During a good part of the year here in Vermont, we are more likely to ask “What is Spring?”
A natural or “dug” spring, properly built and maintained, can be a safe and clean water source.
What is a spring?
A spring is a water source that brings water to the surface from above the bedrock (ledge) or coming naturally up from the bedrock.
Why not a well?
We construct fewer springs than we did 20 years ago. Vermont’s regulations many times preclude them, and drilled wells have become cheaper than ever. In an area where the neighbors all have sulfur water or their wells are mostly dry holes or very deep, a spring might give good, dependable water.
How do you know a good spring site when you see one?
Hillsides that have water bearing strata, which are identified by the kinds of plants that grow in the area, the topography and the soil type, are good spring sites. A spring requires a greater isolation distance from other houses, animal pastures and leach fields, than a well does. Low lying wetlands are not generally suitable for shallow wells, and a site near a brook is never suitable.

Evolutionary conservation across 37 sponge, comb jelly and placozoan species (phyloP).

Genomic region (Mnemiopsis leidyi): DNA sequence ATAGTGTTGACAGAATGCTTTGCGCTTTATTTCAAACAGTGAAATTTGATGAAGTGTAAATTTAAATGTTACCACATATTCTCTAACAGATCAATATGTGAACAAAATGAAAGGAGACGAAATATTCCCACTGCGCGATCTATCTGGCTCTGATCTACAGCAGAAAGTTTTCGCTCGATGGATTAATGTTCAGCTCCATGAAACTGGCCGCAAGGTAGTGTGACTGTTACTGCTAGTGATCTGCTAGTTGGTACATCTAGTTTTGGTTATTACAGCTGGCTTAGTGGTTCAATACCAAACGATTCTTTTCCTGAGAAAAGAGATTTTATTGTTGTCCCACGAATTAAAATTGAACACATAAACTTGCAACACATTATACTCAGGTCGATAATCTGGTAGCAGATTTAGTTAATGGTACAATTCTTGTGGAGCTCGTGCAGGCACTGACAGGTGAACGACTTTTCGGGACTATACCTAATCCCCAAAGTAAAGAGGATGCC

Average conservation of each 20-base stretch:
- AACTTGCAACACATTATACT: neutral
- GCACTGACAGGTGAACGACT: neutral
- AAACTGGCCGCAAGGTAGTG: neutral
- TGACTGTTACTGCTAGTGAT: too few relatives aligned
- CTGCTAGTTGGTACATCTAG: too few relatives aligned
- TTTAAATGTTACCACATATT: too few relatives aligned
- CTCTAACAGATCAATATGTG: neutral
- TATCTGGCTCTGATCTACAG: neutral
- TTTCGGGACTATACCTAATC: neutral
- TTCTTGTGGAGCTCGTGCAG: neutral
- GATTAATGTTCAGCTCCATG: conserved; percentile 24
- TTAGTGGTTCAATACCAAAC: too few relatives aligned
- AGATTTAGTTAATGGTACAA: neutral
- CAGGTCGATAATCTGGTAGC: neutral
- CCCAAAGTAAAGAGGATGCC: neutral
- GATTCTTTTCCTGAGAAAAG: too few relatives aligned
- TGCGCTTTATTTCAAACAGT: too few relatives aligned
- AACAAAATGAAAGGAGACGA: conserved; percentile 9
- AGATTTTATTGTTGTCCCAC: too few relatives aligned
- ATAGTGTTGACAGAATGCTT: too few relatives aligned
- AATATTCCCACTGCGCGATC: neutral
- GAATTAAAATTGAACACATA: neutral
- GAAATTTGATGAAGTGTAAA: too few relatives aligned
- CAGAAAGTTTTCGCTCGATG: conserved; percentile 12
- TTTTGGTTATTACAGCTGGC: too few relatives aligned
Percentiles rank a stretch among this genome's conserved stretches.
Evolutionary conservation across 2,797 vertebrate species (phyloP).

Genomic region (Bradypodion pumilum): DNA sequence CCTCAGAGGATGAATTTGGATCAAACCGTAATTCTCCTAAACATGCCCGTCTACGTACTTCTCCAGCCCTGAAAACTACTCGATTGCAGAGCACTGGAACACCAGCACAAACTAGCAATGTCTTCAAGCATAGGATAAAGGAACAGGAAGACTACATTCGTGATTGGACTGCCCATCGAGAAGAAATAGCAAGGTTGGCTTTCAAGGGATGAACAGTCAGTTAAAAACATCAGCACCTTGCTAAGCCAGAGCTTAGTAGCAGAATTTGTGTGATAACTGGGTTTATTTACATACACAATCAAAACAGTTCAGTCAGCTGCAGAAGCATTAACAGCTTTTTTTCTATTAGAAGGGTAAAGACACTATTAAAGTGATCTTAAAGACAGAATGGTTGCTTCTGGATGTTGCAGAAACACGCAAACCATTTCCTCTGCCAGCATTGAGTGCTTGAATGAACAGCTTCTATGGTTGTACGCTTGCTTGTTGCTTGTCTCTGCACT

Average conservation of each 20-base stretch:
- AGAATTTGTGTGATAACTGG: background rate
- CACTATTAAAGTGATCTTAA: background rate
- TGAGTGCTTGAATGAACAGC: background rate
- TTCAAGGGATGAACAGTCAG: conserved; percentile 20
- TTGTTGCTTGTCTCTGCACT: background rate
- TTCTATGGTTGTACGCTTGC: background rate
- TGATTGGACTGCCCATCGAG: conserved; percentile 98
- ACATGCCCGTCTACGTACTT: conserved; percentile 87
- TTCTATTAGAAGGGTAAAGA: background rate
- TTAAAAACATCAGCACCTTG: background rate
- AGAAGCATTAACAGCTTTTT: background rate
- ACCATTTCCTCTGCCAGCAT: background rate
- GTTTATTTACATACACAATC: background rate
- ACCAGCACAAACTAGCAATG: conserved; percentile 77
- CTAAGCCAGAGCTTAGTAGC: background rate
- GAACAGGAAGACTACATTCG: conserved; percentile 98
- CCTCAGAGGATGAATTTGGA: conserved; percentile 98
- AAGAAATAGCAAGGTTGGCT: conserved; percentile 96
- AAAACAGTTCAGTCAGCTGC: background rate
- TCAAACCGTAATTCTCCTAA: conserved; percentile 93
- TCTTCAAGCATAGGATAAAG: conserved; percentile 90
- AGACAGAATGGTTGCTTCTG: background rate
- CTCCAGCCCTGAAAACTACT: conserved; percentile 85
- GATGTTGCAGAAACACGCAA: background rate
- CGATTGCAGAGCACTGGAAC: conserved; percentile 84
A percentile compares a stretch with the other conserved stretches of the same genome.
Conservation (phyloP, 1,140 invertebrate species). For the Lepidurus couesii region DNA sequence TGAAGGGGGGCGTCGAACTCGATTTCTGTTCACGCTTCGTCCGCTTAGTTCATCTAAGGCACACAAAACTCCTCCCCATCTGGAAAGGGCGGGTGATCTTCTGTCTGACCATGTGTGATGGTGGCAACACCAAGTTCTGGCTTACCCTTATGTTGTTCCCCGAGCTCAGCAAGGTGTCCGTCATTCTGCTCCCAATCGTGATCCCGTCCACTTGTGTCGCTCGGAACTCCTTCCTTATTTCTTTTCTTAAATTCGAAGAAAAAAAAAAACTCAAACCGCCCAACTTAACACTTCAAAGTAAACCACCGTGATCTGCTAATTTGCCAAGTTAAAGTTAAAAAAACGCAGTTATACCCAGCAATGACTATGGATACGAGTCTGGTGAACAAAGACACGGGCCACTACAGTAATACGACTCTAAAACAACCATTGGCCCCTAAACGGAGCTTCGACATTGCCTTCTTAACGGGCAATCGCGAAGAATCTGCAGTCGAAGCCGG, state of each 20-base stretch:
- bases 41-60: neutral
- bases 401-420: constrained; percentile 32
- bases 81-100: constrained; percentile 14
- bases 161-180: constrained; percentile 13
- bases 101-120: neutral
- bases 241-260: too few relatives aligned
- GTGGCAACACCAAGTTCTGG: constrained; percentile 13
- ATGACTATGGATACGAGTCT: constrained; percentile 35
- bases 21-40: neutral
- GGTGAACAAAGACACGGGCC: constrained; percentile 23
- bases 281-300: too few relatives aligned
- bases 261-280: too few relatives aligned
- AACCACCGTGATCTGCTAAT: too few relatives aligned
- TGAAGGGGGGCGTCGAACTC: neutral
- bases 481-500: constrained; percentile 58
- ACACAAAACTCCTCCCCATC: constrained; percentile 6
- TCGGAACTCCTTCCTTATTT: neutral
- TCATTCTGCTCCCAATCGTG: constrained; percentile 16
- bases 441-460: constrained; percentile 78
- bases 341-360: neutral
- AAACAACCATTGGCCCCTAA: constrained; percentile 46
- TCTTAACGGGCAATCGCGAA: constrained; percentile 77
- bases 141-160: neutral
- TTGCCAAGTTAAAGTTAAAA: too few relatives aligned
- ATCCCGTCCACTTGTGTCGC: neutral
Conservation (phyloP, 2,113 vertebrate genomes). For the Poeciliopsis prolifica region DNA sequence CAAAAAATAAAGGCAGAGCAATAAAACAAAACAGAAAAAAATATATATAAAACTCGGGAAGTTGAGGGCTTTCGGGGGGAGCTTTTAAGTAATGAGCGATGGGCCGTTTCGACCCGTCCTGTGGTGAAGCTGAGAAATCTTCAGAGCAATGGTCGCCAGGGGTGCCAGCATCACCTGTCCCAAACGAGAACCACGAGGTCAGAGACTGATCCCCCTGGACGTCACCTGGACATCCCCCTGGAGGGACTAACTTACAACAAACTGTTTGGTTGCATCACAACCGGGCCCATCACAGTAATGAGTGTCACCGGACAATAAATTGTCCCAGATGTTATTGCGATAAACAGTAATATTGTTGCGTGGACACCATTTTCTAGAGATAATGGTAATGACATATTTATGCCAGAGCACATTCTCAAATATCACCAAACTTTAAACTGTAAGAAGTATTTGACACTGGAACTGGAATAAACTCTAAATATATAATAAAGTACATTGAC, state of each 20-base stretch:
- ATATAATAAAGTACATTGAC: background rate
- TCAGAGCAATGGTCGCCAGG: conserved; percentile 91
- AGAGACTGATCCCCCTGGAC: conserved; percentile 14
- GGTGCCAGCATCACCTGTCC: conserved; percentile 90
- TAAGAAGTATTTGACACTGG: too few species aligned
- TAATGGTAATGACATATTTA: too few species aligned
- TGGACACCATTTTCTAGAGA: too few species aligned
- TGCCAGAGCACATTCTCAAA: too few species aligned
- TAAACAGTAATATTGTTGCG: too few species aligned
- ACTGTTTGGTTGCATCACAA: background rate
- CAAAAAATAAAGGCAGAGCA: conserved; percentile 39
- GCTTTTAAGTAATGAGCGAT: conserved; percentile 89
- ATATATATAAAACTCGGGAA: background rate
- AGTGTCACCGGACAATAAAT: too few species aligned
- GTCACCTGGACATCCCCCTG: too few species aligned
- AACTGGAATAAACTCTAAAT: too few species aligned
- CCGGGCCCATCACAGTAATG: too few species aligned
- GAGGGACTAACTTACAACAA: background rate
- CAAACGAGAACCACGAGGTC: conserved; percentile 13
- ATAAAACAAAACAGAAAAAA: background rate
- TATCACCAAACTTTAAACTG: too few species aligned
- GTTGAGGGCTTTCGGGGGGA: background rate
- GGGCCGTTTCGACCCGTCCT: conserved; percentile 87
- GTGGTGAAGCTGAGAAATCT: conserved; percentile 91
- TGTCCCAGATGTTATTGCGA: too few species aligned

Isn’t a Spring just a wet hole in the ground?
People have been using springs for their water source since time began, and many of them were just that. Today we construct shallow wells using new methods and materials to intercept the water, keep it clean, and bring it into your home. We make springs to last.
Springs need to be maintained and cleaned periodically. Many old springs allow critters of various kinds to use your water before you do (we won’t tell you the horror stories). Our method of constructing or rebuilding a spring keeps them out, and insures the integrity of your water.
Onion River Well & Spring Service
Rich Gouge • Marshfield, VT